TUCSON, AZ (Tucson News Now) - U.S. postal inspectors in Tucson are investigating a rash of mail thefts in a midtown neighborhood near Oracle and Miracle Mile.
"They're pretty brazen to be doing that," neighbor Julie VanderWeken said.
As VanderWeken was coming home from the store, she caught a man stealing mail in broad daylight near Laguna and 15th.
"I called 911 and said I'm witnessing someone breaking and entering into a mailbox," VanderWeken said.
Then a short time later she was walking her dog and noticed dozens of envelopes scattered in the alley behind her home.
"It was pretty bad probably over 20, 30 different names of people. It looked like they wanted credit cards, any bank statements, looking for money," VanderWeken said.
Other neighbors told Tucson News Now they started to get worried when certain bills went missing from their box.
"We called the doctor and they said they already sent it but we didn't get it," Mail theft victim Nicolle Leon said.
Tucson News Now brought these concerns to Tucson's U.S. Postal Inspector Dan Grossenbach, who said they are keeping close tabs on the Miracle Mile neighborhood to zero in on the suspect.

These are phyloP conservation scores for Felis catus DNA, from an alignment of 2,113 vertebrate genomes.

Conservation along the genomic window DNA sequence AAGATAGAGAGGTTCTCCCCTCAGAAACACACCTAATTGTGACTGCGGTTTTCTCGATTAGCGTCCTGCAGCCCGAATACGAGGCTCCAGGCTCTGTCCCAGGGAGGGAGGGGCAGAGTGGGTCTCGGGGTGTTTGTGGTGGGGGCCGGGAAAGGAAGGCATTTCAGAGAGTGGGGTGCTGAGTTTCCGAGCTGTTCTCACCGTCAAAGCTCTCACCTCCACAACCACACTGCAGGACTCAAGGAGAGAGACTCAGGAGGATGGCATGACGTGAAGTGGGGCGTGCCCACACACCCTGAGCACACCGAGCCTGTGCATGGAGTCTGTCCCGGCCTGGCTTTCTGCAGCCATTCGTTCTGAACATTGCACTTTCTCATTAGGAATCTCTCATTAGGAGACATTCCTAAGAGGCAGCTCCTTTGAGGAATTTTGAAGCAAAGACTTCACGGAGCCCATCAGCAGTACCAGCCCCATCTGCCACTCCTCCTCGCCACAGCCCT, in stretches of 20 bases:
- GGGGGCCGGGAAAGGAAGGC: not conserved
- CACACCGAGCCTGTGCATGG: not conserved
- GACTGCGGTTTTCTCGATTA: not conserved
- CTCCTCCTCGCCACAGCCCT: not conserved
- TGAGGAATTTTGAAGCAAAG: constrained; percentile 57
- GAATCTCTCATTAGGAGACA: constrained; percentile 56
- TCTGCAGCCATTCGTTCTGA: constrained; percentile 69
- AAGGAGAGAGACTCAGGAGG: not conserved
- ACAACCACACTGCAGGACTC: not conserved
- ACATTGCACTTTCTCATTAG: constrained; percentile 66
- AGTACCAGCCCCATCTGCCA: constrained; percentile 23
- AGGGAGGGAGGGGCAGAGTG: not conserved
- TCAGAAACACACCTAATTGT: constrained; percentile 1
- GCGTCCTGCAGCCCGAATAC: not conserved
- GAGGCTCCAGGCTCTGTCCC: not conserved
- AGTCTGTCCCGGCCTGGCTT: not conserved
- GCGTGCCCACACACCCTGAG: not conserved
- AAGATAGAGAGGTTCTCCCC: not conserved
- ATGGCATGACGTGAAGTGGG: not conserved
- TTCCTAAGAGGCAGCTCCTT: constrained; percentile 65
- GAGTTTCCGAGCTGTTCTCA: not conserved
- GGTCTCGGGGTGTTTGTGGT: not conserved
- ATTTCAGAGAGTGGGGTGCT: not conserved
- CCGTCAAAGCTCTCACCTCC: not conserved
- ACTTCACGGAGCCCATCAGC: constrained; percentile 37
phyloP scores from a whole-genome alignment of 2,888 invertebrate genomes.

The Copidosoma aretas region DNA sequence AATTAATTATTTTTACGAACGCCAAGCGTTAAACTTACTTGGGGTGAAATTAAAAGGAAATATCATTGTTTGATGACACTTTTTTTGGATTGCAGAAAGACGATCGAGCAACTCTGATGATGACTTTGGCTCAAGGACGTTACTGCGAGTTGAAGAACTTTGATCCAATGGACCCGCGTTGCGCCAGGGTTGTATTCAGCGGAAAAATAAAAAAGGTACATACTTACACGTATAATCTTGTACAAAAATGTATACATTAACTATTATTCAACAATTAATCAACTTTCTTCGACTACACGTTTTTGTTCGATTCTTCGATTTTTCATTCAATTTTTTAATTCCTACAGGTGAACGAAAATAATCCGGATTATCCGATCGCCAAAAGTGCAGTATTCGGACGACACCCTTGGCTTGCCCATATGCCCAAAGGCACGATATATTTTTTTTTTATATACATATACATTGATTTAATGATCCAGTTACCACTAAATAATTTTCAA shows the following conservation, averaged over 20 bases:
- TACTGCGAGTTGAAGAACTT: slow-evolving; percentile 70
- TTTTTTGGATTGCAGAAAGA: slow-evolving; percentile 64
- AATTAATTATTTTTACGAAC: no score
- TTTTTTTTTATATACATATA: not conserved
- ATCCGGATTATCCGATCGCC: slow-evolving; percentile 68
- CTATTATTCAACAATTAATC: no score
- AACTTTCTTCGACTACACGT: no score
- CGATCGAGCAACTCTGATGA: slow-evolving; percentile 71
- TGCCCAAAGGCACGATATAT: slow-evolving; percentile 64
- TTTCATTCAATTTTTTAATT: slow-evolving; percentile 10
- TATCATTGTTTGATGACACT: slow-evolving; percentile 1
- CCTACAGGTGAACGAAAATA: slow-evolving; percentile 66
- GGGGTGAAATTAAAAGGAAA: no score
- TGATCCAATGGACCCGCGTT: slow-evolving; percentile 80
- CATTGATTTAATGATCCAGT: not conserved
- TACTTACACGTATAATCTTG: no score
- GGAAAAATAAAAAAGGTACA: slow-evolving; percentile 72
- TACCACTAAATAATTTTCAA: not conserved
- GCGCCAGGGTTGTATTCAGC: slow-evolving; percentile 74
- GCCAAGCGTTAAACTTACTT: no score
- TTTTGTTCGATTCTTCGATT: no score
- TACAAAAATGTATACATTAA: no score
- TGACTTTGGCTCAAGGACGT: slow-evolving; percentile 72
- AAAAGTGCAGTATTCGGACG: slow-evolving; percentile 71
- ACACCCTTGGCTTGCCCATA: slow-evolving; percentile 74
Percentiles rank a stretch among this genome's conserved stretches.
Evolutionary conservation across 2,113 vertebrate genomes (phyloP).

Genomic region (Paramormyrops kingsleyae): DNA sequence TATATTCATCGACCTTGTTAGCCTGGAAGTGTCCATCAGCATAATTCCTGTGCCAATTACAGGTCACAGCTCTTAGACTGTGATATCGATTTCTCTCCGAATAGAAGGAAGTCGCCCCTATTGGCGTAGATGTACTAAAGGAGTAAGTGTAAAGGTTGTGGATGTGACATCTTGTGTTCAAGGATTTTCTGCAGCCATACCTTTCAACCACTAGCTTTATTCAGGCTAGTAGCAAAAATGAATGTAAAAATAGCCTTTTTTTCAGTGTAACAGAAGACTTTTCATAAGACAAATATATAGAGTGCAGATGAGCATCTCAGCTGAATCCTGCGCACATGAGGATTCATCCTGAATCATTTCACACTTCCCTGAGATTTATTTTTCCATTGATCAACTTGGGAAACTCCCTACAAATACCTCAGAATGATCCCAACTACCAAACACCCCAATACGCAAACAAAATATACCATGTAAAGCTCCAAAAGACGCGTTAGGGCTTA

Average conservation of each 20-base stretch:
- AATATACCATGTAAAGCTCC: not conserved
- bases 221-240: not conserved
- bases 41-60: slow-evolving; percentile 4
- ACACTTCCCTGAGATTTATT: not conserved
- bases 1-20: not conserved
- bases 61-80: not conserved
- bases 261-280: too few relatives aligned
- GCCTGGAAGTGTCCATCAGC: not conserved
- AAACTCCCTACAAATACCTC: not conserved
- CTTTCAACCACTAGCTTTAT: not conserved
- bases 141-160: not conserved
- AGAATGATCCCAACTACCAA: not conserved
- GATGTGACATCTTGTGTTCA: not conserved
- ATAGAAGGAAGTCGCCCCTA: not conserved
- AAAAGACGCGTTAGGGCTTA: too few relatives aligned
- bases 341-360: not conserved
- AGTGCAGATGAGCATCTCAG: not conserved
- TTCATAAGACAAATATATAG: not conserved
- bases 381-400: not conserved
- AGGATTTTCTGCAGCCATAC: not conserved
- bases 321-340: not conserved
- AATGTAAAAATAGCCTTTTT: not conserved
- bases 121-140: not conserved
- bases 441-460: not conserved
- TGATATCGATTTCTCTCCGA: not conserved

"There are leads that we're following; there's even suspects we are looking at," Grossenbach said.
But until someone is arrested, folks like VanderWeken are not taking any chances.
"For now I actually got a P.O. box just ... to be safe," VanderWeken said.
So how can you better protect your mail? The U.S. Postal Service recommends that customers take these steps:
- Never send cash in the mail. Use checks or money orders. Ask your bank for “secure” checks that are more difficult to alter.
- Promptly remove mail from your mailbox after delivery. Or ask a trusted friend or neighbor to pick up your mail if you’re expecting high-value items. You can significantly reduce the chance of being victimized by simply removing your mail from your mailbox EVERY day.
- Have your post office hold your mail while you’re absent from your home for a period of time. You can do this online at www.usps.com.
- If you don’t receive valuable mail you’re expecting, contact the issuing agency immediately.
- If you change your address, immediately notify your Post Office and anyone with whom you do business via the mail.
- If you are expecting a package delivery, track the shipment at www.usps.com so you can retrieve it quickly once it has been delivered.
- Hand outgoing mail to your letter carrier, or mail it at the Post Office, an official blue USPS collection box on the street, or a secure receptacle at your place of business.
- Consider starting a neighborhood watch program.
If anyone sees something suspicious near a mailbox or sees someone stealing mail, they should call the police immediately and then report it to the U.S. Postal Inspection Service at 1-877-876-2455.